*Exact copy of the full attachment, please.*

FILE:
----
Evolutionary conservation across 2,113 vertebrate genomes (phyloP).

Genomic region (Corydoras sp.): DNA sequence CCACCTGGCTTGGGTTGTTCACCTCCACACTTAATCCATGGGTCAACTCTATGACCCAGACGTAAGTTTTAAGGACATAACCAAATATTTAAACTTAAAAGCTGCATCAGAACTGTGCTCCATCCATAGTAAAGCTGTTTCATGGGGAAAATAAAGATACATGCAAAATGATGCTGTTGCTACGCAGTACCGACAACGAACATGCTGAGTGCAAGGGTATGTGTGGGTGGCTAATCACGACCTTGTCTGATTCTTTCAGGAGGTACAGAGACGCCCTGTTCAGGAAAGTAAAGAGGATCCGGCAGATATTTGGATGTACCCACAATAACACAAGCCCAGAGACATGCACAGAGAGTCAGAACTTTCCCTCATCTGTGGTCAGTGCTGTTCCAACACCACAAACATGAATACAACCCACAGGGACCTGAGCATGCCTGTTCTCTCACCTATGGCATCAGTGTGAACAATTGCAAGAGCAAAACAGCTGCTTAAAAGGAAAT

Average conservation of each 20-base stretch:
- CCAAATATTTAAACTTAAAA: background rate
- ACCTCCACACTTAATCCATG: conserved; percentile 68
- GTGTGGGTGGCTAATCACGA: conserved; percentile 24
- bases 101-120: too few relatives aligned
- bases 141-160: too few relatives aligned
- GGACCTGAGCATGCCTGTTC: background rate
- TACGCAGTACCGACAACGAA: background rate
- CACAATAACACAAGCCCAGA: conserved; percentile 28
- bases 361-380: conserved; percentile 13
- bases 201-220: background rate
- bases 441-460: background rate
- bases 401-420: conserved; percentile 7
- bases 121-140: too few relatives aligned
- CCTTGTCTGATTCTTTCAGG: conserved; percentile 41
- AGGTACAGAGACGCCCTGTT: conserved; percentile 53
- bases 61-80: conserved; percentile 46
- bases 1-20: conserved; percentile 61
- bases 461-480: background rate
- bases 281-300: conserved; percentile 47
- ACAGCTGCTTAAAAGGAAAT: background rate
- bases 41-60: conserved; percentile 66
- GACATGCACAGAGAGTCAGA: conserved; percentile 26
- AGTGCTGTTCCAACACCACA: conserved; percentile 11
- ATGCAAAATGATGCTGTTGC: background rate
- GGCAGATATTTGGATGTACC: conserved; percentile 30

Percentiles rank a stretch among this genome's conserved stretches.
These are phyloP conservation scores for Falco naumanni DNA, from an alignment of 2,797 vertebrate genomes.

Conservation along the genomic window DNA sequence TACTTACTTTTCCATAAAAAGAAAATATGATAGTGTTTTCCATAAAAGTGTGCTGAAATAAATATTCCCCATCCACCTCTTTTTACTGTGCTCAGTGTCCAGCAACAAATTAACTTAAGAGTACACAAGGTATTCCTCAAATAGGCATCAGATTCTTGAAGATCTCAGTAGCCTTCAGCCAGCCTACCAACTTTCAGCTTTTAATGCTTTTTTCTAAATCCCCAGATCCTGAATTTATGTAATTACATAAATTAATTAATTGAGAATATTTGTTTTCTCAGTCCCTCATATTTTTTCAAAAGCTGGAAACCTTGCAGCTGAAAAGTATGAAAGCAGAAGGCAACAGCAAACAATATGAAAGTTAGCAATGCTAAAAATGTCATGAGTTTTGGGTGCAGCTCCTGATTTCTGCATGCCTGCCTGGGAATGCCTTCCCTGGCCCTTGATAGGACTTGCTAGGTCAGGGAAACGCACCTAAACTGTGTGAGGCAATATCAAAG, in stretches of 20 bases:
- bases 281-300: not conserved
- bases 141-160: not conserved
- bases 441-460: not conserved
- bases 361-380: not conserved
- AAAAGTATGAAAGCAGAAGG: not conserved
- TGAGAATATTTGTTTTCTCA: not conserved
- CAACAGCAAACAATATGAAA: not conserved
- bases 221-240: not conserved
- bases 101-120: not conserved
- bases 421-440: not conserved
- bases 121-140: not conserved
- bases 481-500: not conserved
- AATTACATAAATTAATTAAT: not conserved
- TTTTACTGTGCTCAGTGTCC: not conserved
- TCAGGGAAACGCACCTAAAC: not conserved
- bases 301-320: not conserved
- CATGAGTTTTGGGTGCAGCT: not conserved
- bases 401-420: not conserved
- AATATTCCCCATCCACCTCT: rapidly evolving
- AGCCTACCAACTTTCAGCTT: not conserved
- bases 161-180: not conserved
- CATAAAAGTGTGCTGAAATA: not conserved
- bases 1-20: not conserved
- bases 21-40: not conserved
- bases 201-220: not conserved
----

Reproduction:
Evolutionary conservation across 2,113 vertebrate genomes (phyloP).

Genomic region (Corydoras sp.): DNA sequence CCACCTGGCTTGGGTTGTTCACCTCCACACTTAATCCATGGGTCAACTCTATGACCCAGACGTAAGTTTTAAGGACATAACCAAATATTTAAACTTAAAAGCTGCATCAGAACTGTGCTCCATCCATAGTAAAGCTGTTTCATGGGGAAAATAAAGATACATGCAAAATGATGCTGTTGCTACGCAGTACCGACAACGAACATGCTGAGTGCAAGGGTATGTGTGGGTGGCTAATCACGACCTTGTCTGATTCTTTCAGGAGGTACAGAGACGCCCTGTTCAGGAAAGTAAAGAGGATCCGGCAGATATTTGGATGTACCCACAATAACACAAGCCCAGAGACATGCACAGAGAGTCAGAACTTTCCCTCATCTGTGGTCAGTGCTGTTCCAACACCACAAACATGAATACAACCCACAGGGACCTGAGCATGCCTGTTCTCTCACCTATGGCATCAGTGTGAACAATTGCAAGAGCAAAACAGCTGCTTAAAAGGAAAT

Average conservation of each 20-base stretch:
- CCAAATATTTAAACTTAAAA: background rate
- ACCTCCACACTTAATCCATG: conserved; percentile 68
- GTGTGGGTGGCTAATCACGA: conserved; percentile 24
- bases 101-120: too few relatives aligned
- bases 141-160: too few relatives aligned
- GGACCTGAGCATGCCTGTTC: background rate
- TACGCAGTACCGACAACGAA: background rate
- CACAATAACACAAGCCCAGA: conserved; percentile 28
- bases 361-380: conserved; percentile 13
- bases 201-220: background rate
- bases 441-460: background rate
- bases 401-420: conserved; percentile 7
- bases 121-140: too few relatives aligned
- CCTTGTCTGATTCTTTCAGG: conserved; percentile 41
- AGGTACAGAGACGCCCTGTT: conserved; percentile 53
- bases 61-80: conserved; percentile 46
- bases 1-20: conserved; percentile 61
- bases 461-480: background rate
- bases 281-300: conserved; percentile 47
- ACAGCTGCTTAAAAGGAAAT: background rate
- bases 41-60: conserved; percentile 66
- GACATGCACAGAGAGTCAGA: conserved; percentile 26
- AGTGCTGTTCCAACACCACA: conserved; percentile 11
- ATGCAAAATGATGCTGTTGC: background rate
- GGCAGATATTTGGATGTACC: conserved; percentile 30

Percentiles rank a stretch among this genome's conserved stretches.
These are phyloP conservation scores for Falco naumanni DNA, from an alignment of 2,797 vertebrate genomes.

Conservation along the genomic window DNA sequence TACTTACTTTTCCATAAAAAGAAAATATGATAGTGTTTTCCATAAAAGTGTGCTGAAATAAATATTCCCCATCCACCTCTTTTTACTGTGCTCAGTGTCCAGCAACAAATTAACTTAAGAGTACACAAGGTATTCCTCAAATAGGCATCAGATTCTTGAAGATCTCAGTAGCCTTCAGCCAGCCTACCAACTTTCAGCTTTTAATGCTTTTTTCTAAATCCCCAGATCCTGAATTTATGTAATTACATAAATTAATTAATTGAGAATATTTGTTTTCTCAGTCCCTCATATTTTTTCAAAAGCTGGAAACCTTGCAGCTGAAAAGTATGAAAGCAGAAGGCAACAGCAAACAATATGAAAGTTAGCAATGCTAAAAATGTCATGAGTTTTGGGTGCAGCTCCTGATTTCTGCATGCCTGCCTGGGAATGCCTTCCCTGGCCCTTGATAGGACTTGCTAGGTCAGGGAAACGCACCTAAACTGTGTGAGGCAATATCAAAG, in stretches of 20 bases:
- bases 281-300: not conserved
- bases 141-160: not conserved
- bases 441-460: not conserved
- bases 361-380: not conserved
- AAAAGTATGAAAGCAGAAGG: not conserved
- TGAGAATATTTGTTTTCTCA: not conserved
- CAACAGCAAACAATATGAAA: not conserved
- bases 221-240: not conserved
- bases 101-120: not conserved
- bases 421-440: not conserved
- bases 121-140: not conserved
- bases 481-500: not conserved
- AATTACATAAATTAATTAAT: not conserved
- TTTTACTGTGCTCAGTGTCC: not conserved
- TCAGGGAAACGCACCTAAAC: not conserved
- bases 301-320: not conserved
- CATGAGTTTTGGGTGCAGCT: not conserved
- bases 401-420: not conserved
- AATATTCCCCATCCACCTCT: rapidly evolving
- AGCCTACCAACTTTCAGCTT: not conserved
- bases 161-180: not conserved
- CATAAAAGTGTGCTGAAATA: not conserved
- bases 1-20: not conserved
- bases 21-40: not conserved
- bases 201-220: not conserved